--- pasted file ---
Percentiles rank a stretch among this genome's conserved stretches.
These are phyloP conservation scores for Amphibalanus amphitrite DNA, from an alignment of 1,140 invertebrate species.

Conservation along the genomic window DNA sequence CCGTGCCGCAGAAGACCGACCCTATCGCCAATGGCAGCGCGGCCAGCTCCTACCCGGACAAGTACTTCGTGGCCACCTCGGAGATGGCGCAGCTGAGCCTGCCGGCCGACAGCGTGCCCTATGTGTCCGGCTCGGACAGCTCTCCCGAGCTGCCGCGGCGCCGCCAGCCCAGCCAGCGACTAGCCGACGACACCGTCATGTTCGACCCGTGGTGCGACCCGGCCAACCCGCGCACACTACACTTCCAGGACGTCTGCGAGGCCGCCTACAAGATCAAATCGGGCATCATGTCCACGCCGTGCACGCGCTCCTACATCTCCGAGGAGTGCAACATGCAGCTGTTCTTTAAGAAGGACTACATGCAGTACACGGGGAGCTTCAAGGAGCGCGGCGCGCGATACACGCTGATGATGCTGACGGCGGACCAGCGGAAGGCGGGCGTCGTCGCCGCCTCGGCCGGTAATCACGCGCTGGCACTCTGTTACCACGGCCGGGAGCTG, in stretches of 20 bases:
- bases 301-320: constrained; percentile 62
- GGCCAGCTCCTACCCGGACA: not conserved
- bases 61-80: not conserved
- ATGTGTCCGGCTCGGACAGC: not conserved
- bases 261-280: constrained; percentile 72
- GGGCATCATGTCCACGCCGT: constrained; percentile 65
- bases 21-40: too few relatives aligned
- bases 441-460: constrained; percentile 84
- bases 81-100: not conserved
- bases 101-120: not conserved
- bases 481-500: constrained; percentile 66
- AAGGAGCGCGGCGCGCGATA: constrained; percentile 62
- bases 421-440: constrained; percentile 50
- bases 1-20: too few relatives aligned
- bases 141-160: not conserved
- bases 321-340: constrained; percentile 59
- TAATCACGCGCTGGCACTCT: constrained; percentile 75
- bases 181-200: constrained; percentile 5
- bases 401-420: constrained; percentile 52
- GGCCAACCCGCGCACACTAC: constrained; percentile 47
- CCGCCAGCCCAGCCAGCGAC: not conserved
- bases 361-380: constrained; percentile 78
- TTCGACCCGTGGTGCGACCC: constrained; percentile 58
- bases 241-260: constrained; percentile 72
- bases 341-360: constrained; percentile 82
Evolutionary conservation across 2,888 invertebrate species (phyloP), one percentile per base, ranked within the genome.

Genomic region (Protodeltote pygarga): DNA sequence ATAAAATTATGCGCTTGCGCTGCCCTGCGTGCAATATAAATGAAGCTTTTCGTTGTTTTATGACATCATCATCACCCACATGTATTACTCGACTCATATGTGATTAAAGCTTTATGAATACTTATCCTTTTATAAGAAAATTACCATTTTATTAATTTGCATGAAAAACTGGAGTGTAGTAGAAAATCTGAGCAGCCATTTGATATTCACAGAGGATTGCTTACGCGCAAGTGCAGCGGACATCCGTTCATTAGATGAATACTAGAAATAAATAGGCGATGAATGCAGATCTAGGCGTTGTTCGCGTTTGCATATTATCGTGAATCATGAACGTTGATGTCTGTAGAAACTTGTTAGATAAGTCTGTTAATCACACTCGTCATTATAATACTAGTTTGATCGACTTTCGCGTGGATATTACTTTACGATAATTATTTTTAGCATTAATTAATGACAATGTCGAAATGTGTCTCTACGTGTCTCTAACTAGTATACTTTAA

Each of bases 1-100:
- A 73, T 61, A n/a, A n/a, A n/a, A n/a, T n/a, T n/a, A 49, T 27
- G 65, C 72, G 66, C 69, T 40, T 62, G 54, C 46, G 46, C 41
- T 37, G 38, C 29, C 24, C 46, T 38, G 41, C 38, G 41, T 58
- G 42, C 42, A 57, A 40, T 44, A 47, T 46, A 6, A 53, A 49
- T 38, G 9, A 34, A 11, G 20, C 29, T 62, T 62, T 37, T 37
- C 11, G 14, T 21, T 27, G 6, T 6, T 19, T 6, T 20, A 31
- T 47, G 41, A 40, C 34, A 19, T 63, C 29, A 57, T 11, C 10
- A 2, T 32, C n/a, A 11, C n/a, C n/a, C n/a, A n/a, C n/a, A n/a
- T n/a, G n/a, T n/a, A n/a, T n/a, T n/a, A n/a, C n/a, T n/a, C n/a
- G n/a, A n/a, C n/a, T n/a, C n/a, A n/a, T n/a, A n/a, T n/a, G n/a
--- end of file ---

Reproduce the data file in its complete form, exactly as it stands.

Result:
Percentiles rank a stretch among this genome's conserved stretches.
These are phyloP conservation scores for Amphibalanus amphitrite DNA, from an alignment of 1,140 invertebrate species.

Conservation along the genomic window DNA sequence CCGTGCCGCAGAAGACCGACCCTATCGCCAATGGCAGCGCGGCCAGCTCCTACCCGGACAAGTACTTCGTGGCCACCTCGGAGATGGCGCAGCTGAGCCTGCCGGCCGACAGCGTGCCCTATGTGTCCGGCTCGGACAGCTCTCCCGAGCTGCCGCGGCGCCGCCAGCCCAGCCAGCGACTAGCCGACGACACCGTCATGTTCGACCCGTGGTGCGACCCGGCCAACCCGCGCACACTACACTTCCAGGACGTCTGCGAGGCCGCCTACAAGATCAAATCGGGCATCATGTCCACGCCGTGCACGCGCTCCTACATCTCCGAGGAGTGCAACATGCAGCTGTTCTTTAAGAAGGACTACATGCAGTACACGGGGAGCTTCAAGGAGCGCGGCGCGCGATACACGCTGATGATGCTGACGGCGGACCAGCGGAAGGCGGGCGTCGTCGCCGCCTCGGCCGGTAATCACGCGCTGGCACTCTGTTACCACGGCCGGGAGCTG, in stretches of 20 bases:
- bases 301-320: constrained; percentile 62
- GGCCAGCTCCTACCCGGACA: not conserved
- bases 61-80: not conserved
- ATGTGTCCGGCTCGGACAGC: not conserved
- bases 261-280: constrained; percentile 72
- GGGCATCATGTCCACGCCGT: constrained; percentile 65
- bases 21-40: too few relatives aligned
- bases 441-460: constrained; percentile 84
- bases 81-100: not conserved
- bases 101-120: not conserved
- bases 481-500: constrained; percentile 66
- AAGGAGCGCGGCGCGCGATA: constrained; percentile 62
- bases 421-440: constrained; percentile 50
- bases 1-20: too few relatives aligned
- bases 141-160: not conserved
- bases 321-340: constrained; percentile 59
- TAATCACGCGCTGGCACTCT: constrained; percentile 75
- bases 181-200: constrained; percentile 5
- bases 401-420: constrained; percentile 52
- GGCCAACCCGCGCACACTAC: constrained; percentile 47
- CCGCCAGCCCAGCCAGCGAC: not conserved
- bases 361-380: constrained; percentile 78
- TTCGACCCGTGGTGCGACCC: constrained; percentile 58
- bases 241-260: constrained; percentile 72
- bases 341-360: constrained; percentile 82
Evolutionary conservation across 2,888 invertebrate species (phyloP), one percentile per base, ranked within the genome.

Genomic region (Protodeltote pygarga): DNA sequence ATAAAATTATGCGCTTGCGCTGCCCTGCGTGCAATATAAATGAAGCTTTTCGTTGTTTTATGACATCATCATCACCCACATGTATTACTCGACTCATATGTGATTAAAGCTTTATGAATACTTATCCTTTTATAAGAAAATTACCATTTTATTAATTTGCATGAAAAACTGGAGTGTAGTAGAAAATCTGAGCAGCCATTTGATATTCACAGAGGATTGCTTACGCGCAAGTGCAGCGGACATCCGTTCATTAGATGAATACTAGAAATAAATAGGCGATGAATGCAGATCTAGGCGTTGTTCGCGTTTGCATATTATCGTGAATCATGAACGTTGATGTCTGTAGAAACTTGTTAGATAAGTCTGTTAATCACACTCGTCATTATAATACTAGTTTGATCGACTTTCGCGTGGATATTACTTTACGATAATTATTTTTAGCATTAATTAATGACAATGTCGAAATGTGTCTCTACGTGTCTCTAACTAGTATACTTTAA

Each of bases 1-100:
- A 73, T 61, A n/a, A n/a, A n/a, A n/a, T n/a, T n/a, A 49, T 27
- G 65, C 72, G 66, C 69, T 40, T 62, G 54, C 46, G 46, C 41
- T 37, G 38, C 29, C 24, C 46, T 38, G 41, C 38, G 41, T 58
- G 42, C 42, A 57, A 40, T 44, A 47, T 46, A 6, A 53, A 49
- T 38, G 9, A 34, A 11, G 20, C 29, T 62, T 62, T 37, T 37
- C 11, G 14, T 21, T 27, G 6, T 6, T 19, T 6, T 20, A 31
- T 47, G 41, A 40, C 34, A 19, T 63, C 29, A 57, T 11, C 10
- A 2, T 32, C n/a, A 11, C n/a, C n/a, C n/a, A n/a, C n/a, A n/a
- T n/a, G n/a, T n/a, A n/a, T n/a, T n/a, A n/a, C n/a, T n/a, C n/a
- G n/a, A n/a, C n/a, T n/a, C n/a, A n/a, T n/a, A n/a, T n/a, G n/a